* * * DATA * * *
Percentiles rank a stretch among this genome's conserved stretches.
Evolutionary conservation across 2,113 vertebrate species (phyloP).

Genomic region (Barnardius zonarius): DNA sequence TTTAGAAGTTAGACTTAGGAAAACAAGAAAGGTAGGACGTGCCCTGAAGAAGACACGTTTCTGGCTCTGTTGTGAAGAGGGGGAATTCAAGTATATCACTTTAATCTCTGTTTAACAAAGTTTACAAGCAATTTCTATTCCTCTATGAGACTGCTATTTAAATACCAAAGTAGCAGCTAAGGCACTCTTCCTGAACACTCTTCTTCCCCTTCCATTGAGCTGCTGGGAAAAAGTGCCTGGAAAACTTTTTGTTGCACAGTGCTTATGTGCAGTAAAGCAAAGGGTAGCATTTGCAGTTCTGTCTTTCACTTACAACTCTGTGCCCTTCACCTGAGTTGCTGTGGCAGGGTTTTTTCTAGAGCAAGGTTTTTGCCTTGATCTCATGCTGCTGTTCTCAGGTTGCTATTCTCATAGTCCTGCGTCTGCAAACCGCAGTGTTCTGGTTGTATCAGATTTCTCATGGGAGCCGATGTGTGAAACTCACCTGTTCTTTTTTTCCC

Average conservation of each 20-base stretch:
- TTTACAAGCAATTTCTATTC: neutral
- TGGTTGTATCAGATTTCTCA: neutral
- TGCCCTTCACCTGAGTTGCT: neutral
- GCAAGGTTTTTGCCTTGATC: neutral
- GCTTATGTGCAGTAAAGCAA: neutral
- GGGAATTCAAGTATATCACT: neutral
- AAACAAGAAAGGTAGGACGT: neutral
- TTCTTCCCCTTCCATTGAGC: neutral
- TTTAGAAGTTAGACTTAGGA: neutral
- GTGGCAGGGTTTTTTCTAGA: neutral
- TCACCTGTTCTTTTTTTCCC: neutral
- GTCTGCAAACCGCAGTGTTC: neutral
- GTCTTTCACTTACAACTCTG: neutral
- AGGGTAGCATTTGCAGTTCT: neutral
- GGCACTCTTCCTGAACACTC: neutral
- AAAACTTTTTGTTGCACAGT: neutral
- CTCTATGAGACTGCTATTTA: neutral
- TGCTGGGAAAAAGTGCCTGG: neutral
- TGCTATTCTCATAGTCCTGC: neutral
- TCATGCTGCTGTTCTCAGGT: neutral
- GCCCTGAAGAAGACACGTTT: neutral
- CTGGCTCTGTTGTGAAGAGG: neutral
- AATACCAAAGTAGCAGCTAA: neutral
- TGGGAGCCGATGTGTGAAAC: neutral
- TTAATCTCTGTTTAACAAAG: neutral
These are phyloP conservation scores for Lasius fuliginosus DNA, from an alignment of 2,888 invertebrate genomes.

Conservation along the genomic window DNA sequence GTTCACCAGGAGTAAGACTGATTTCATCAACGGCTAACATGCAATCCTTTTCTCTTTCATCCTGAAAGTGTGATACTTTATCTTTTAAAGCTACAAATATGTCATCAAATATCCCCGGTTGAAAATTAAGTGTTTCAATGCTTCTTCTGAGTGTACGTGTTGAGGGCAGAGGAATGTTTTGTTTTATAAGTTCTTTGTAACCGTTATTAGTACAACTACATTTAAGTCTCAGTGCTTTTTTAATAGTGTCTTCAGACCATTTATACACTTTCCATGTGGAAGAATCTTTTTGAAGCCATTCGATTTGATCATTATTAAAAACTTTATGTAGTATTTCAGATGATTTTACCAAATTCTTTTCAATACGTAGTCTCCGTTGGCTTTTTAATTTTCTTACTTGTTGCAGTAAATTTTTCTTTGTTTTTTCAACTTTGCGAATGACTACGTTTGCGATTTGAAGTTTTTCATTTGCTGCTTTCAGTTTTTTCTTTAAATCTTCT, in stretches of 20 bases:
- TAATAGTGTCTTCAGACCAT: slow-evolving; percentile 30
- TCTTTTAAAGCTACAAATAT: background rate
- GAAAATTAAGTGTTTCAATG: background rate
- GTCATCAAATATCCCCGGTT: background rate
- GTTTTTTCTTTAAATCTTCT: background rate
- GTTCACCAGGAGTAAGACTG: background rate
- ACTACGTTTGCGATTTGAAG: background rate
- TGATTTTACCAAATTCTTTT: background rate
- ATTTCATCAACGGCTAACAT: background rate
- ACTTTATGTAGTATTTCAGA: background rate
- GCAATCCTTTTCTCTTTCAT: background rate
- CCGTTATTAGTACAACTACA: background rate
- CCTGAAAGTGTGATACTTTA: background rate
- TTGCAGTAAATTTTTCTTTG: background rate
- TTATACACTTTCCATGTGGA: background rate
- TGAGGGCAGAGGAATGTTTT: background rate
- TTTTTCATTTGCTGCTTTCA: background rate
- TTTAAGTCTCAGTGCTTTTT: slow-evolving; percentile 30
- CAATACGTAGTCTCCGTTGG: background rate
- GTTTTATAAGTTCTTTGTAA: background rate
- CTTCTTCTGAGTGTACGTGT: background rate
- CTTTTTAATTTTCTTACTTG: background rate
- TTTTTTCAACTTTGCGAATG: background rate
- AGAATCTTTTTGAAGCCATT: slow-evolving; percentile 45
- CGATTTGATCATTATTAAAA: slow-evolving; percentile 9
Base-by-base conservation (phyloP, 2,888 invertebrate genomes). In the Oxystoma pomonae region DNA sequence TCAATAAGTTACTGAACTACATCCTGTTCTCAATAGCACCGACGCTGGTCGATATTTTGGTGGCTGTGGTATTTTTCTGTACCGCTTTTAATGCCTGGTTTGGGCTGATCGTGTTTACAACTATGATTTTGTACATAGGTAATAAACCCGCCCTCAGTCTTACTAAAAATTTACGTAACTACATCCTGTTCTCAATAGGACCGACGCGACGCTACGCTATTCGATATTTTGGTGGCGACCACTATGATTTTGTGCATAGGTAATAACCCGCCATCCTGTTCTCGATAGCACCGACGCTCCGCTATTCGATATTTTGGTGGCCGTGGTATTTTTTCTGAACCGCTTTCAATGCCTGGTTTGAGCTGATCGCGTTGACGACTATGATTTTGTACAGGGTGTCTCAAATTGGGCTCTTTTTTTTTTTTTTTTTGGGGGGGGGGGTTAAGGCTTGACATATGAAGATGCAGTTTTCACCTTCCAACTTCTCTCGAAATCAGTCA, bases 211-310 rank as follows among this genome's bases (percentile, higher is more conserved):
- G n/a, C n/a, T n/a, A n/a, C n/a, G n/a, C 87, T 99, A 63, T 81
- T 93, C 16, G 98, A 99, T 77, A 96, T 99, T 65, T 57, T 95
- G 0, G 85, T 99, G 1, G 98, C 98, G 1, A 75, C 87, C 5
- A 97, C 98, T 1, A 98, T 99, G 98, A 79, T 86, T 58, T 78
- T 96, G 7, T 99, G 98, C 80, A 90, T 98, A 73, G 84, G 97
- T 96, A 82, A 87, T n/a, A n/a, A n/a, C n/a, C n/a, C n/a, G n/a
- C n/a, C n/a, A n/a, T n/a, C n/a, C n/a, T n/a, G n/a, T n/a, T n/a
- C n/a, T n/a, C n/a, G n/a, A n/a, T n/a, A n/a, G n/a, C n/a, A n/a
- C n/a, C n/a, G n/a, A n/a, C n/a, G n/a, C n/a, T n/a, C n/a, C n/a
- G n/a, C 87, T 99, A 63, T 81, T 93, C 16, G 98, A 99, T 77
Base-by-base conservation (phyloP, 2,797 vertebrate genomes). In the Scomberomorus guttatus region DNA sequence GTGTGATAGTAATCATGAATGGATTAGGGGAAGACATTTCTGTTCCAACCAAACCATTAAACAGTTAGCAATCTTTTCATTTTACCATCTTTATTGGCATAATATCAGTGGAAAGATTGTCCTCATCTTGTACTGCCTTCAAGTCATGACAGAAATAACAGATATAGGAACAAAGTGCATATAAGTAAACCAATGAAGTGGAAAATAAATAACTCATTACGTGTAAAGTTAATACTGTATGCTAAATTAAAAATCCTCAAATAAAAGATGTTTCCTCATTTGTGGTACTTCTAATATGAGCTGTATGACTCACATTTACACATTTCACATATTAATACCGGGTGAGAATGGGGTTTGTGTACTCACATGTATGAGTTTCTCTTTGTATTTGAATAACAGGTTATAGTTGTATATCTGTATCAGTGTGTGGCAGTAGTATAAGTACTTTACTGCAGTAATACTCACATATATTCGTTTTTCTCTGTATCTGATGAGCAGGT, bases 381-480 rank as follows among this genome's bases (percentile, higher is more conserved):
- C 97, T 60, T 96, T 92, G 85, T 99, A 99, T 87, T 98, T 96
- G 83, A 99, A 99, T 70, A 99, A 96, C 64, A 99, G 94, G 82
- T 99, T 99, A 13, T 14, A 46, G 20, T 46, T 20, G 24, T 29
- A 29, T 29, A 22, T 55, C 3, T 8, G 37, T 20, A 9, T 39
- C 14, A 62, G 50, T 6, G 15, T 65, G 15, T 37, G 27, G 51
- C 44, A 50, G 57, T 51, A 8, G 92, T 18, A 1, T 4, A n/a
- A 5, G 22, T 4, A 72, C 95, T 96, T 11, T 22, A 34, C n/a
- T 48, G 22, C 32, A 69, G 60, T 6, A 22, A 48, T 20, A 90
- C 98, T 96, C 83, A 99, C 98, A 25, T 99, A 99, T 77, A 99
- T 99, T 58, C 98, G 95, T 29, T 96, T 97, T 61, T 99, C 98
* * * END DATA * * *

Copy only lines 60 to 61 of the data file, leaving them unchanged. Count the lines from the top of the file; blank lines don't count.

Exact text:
- G 0, G 85, T 99, G 1, G 98, C 98, G 1, A 75, C 87, C 5
- A 97, C 98, T 1, A 98, T 99, G 98, A 79, T 86, T 58, T 78